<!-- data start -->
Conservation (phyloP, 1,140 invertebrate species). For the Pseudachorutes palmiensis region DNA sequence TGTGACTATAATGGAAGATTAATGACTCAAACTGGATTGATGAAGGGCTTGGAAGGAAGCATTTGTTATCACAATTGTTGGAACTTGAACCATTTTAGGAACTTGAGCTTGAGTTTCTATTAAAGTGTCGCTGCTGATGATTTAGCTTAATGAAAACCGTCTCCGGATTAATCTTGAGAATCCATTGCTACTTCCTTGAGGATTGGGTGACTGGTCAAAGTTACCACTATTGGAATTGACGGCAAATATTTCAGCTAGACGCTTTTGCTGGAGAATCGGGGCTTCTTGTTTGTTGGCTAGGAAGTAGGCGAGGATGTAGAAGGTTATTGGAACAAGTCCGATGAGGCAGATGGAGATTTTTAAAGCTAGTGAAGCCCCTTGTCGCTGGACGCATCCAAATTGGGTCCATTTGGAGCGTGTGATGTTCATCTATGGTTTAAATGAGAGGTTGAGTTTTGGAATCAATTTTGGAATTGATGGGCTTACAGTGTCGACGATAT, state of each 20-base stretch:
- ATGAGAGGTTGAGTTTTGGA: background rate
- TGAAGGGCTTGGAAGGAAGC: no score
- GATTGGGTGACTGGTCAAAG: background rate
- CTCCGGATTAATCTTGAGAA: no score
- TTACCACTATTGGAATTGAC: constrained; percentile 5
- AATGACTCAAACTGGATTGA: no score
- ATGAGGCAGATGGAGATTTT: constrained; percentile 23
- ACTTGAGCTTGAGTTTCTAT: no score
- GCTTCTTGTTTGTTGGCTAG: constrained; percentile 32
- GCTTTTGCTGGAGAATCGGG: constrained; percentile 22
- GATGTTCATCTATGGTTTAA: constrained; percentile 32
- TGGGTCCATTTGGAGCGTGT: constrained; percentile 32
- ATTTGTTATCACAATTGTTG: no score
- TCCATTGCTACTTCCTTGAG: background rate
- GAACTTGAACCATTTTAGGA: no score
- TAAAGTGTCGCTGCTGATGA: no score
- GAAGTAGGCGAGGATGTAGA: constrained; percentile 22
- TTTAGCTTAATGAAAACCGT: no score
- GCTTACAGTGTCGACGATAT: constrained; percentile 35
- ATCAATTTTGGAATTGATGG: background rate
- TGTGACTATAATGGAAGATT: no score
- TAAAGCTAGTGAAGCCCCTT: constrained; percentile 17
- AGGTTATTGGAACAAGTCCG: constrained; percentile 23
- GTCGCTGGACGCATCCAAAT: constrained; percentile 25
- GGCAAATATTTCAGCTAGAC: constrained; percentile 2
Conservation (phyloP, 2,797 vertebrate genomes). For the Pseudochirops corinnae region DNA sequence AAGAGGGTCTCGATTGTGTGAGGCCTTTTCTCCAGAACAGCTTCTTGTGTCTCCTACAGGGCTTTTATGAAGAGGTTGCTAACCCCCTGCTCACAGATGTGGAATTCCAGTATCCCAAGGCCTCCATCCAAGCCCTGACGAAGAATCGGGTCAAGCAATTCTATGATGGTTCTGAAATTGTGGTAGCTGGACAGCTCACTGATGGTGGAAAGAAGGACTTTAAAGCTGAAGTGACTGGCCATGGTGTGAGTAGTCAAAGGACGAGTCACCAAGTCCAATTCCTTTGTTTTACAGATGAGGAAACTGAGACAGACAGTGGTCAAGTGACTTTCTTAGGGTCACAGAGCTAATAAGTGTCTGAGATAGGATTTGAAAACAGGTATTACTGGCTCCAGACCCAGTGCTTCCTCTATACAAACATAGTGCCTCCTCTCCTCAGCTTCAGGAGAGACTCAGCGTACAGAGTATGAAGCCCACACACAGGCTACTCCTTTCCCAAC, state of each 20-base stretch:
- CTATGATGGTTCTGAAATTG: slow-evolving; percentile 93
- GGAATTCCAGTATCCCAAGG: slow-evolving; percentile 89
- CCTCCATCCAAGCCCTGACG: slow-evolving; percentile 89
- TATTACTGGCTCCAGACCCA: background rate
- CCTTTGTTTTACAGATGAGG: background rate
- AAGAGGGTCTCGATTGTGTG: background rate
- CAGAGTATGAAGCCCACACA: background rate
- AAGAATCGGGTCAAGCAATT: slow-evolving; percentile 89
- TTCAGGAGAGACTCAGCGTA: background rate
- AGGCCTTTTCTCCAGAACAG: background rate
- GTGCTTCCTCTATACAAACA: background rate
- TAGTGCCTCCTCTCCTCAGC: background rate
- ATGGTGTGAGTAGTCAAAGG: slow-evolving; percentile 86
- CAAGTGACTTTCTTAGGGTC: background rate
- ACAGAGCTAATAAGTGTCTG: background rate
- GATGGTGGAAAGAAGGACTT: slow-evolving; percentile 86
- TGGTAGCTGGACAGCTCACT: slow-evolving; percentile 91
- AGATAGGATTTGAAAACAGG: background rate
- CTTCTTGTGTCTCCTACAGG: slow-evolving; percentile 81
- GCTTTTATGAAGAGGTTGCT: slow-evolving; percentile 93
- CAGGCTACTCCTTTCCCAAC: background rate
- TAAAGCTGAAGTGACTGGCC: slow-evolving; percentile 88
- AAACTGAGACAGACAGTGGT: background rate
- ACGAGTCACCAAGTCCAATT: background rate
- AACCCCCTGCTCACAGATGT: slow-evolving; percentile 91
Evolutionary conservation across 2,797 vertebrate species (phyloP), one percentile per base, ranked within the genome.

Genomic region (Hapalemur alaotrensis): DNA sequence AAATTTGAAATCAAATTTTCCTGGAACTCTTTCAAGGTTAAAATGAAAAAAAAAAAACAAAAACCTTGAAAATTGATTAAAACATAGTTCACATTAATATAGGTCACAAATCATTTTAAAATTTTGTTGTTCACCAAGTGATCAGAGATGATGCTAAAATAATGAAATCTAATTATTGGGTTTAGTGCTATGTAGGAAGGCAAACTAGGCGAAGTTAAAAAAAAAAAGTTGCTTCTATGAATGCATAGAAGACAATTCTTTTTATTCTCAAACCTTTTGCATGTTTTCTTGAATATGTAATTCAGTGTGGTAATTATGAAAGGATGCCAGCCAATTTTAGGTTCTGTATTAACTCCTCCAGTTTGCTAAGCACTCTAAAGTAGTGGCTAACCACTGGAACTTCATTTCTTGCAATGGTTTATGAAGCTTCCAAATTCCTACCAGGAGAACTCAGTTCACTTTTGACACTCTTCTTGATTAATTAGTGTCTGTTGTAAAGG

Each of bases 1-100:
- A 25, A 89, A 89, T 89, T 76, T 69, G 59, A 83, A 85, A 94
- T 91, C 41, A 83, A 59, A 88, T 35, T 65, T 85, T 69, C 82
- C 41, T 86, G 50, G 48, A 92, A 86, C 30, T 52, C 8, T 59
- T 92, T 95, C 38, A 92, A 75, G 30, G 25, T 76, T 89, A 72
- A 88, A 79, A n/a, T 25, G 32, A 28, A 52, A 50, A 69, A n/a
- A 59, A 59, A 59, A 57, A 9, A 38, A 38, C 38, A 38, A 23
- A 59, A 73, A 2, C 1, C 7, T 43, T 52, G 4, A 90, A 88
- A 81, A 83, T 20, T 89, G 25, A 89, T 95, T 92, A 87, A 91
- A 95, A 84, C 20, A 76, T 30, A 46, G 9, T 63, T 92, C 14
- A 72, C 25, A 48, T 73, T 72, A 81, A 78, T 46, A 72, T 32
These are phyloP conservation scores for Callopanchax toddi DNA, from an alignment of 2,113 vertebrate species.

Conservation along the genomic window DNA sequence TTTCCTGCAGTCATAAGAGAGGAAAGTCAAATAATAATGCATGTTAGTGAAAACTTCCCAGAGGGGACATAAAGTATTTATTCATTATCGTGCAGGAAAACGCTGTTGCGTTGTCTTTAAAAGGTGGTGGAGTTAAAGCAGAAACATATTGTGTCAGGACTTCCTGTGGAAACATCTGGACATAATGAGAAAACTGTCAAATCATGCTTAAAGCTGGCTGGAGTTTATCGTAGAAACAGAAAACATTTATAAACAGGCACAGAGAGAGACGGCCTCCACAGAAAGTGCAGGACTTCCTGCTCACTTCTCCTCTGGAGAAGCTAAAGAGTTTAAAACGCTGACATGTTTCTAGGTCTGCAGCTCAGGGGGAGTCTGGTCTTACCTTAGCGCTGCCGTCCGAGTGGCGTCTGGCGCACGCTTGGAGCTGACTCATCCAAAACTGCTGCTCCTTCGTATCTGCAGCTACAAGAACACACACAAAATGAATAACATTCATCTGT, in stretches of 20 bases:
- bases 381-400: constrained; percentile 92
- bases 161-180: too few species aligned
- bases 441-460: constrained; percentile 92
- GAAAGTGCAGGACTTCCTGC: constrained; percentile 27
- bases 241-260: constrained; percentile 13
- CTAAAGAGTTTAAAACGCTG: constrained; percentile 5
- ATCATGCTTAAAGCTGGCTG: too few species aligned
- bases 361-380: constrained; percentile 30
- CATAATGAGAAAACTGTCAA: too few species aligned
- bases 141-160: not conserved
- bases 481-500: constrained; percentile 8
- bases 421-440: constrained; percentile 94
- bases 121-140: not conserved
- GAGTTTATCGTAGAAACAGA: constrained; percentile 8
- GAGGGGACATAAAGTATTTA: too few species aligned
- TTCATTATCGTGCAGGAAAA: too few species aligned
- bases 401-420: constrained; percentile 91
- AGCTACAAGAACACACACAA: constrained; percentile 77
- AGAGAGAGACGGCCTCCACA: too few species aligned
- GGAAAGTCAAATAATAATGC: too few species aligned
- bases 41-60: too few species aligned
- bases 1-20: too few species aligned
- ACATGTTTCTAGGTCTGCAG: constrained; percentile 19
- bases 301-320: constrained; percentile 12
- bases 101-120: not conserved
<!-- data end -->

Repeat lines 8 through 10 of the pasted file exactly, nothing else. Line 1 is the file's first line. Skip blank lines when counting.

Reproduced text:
- ATGAGGCAGATGGAGATTTT: constrained; percentile 23
- ACTTGAGCTTGAGTTTCTAT: no score
- GCTTCTTGTTTGTTGGCTAG: constrained; percentile 32